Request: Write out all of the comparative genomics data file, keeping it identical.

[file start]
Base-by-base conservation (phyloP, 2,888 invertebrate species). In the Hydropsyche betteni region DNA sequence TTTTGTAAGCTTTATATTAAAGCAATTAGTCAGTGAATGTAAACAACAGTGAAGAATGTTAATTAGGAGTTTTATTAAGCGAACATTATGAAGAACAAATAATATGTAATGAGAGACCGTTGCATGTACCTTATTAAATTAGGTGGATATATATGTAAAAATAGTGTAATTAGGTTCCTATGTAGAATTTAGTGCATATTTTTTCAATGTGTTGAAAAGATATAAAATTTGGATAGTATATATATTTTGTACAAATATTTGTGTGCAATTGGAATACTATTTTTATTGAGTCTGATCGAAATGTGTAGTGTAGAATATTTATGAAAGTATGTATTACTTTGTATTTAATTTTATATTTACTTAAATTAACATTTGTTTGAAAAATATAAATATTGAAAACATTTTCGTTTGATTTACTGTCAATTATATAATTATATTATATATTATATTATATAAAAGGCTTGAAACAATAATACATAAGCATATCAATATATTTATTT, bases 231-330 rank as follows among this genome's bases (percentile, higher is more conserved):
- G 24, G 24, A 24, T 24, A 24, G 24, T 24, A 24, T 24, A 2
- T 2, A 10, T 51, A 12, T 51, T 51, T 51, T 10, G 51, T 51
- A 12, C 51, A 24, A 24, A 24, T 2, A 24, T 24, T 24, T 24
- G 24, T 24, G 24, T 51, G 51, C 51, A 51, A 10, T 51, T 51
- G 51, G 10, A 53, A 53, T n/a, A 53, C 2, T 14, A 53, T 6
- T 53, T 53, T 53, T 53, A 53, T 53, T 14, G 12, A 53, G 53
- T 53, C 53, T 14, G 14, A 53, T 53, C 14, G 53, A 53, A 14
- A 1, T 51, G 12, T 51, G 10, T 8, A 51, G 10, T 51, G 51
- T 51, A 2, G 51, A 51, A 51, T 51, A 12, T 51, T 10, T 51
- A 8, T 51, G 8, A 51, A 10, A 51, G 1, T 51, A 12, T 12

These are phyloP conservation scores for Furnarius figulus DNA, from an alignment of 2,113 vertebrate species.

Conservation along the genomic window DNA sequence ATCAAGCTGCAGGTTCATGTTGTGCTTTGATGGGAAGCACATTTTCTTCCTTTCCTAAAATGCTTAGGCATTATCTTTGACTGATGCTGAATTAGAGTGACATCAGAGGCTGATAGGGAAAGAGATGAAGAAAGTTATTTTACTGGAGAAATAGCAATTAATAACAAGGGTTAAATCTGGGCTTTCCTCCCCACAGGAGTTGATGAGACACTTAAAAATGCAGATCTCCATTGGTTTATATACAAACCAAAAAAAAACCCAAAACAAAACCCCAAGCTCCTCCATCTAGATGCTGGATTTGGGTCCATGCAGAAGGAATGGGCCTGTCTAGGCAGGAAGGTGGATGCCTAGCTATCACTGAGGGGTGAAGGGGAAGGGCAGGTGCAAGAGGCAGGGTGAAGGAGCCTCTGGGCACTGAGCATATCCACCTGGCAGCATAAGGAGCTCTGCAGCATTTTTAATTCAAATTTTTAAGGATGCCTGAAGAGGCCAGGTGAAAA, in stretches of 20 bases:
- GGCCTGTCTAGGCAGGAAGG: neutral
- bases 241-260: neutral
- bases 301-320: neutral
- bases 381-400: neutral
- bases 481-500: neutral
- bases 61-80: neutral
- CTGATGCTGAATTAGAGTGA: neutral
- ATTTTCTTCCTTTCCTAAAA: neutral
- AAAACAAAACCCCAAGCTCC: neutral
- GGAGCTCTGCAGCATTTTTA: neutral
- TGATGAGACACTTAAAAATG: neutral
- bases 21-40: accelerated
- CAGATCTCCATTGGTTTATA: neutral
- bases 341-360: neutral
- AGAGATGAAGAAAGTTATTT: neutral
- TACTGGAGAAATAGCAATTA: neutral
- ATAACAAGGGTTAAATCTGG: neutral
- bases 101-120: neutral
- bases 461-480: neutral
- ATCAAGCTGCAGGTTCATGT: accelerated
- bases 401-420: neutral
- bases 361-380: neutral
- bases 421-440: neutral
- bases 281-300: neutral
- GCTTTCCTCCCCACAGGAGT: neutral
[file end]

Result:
Base-by-base conservation (phyloP, 2,888 invertebrate species). In the Hydropsyche betteni region DNA sequence TTTTGTAAGCTTTATATTAAAGCAATTAGTCAGTGAATGTAAACAACAGTGAAGAATGTTAATTAGGAGTTTTATTAAGCGAACATTATGAAGAACAAATAATATGTAATGAGAGACCGTTGCATGTACCTTATTAAATTAGGTGGATATATATGTAAAAATAGTGTAATTAGGTTCCTATGTAGAATTTAGTGCATATTTTTTCAATGTGTTGAAAAGATATAAAATTTGGATAGTATATATATTTTGTACAAATATTTGTGTGCAATTGGAATACTATTTTTATTGAGTCTGATCGAAATGTGTAGTGTAGAATATTTATGAAAGTATGTATTACTTTGTATTTAATTTTATATTTACTTAAATTAACATTTGTTTGAAAAATATAAATATTGAAAACATTTTCGTTTGATTTACTGTCAATTATATAATTATATTATATATTATATTATATAAAAGGCTTGAAACAATAATACATAAGCATATCAATATATTTATTT, bases 231-330 rank as follows among this genome's bases (percentile, higher is more conserved):
- G 24, G 24, A 24, T 24, A 24, G 24, T 24, A 24, T 24, A 2
- T 2, A 10, T 51, A 12, T 51, T 51, T 51, T 10, G 51, T 51
- A 12, C 51, A 24, A 24, A 24, T 2, A 24, T 24, T 24, T 24
- G 24, T 24, G 24, T 51, G 51, C 51, A 51, A 10, T 51, T 51
- G 51, G 10, A 53, A 53, T n/a, A 53, C 2, T 14, A 53, T 6
- T 53, T 53, T 53, T 53, A 53, T 53, T 14, G 12, A 53, G 53
- T 53, C 53, T 14, G 14, A 53, T 53, C 14, G 53, A 53, A 14
- A 1, T 51, G 12, T 51, G 10, T 8, A 51, G 10, T 51, G 51
- T 51, A 2, G 51, A 51, A 51, T 51, A 12, T 51, T 10, T 51
- A 8, T 51, G 8, A 51, A 10, A 51, G 1, T 51, A 12, T 12

These are phyloP conservation scores for Furnarius figulus DNA, from an alignment of 2,113 vertebrate species.

Conservation along the genomic window DNA sequence ATCAAGCTGCAGGTTCATGTTGTGCTTTGATGGGAAGCACATTTTCTTCCTTTCCTAAAATGCTTAGGCATTATCTTTGACTGATGCTGAATTAGAGTGACATCAGAGGCTGATAGGGAAAGAGATGAAGAAAGTTATTTTACTGGAGAAATAGCAATTAATAACAAGGGTTAAATCTGGGCTTTCCTCCCCACAGGAGTTGATGAGACACTTAAAAATGCAGATCTCCATTGGTTTATATACAAACCAAAAAAAAACCCAAAACAAAACCCCAAGCTCCTCCATCTAGATGCTGGATTTGGGTCCATGCAGAAGGAATGGGCCTGTCTAGGCAGGAAGGTGGATGCCTAGCTATCACTGAGGGGTGAAGGGGAAGGGCAGGTGCAAGAGGCAGGGTGAAGGAGCCTCTGGGCACTGAGCATATCCACCTGGCAGCATAAGGAGCTCTGCAGCATTTTTAATTCAAATTTTTAAGGATGCCTGAAGAGGCCAGGTGAAAA, in stretches of 20 bases:
- GGCCTGTCTAGGCAGGAAGG: neutral
- bases 241-260: neutral
- bases 301-320: neutral
- bases 381-400: neutral
- bases 481-500: neutral
- bases 61-80: neutral
- CTGATGCTGAATTAGAGTGA: neutral
- ATTTTCTTCCTTTCCTAAAA: neutral
- AAAACAAAACCCCAAGCTCC: neutral
- GGAGCTCTGCAGCATTTTTA: neutral
- TGATGAGACACTTAAAAATG: neutral
- bases 21-40: accelerated
- CAGATCTCCATTGGTTTATA: neutral
- bases 341-360: neutral
- AGAGATGAAGAAAGTTATTT: neutral
- TACTGGAGAAATAGCAATTA: neutral
- ATAACAAGGGTTAAATCTGG: neutral
- bases 101-120: neutral
- bases 461-480: neutral
- ATCAAGCTGCAGGTTCATGT: accelerated
- bases 401-420: neutral
- bases 361-380: neutral
- bases 421-440: neutral
- bases 281-300: neutral
- GCTTTCCTCCCCACAGGAGT: neutral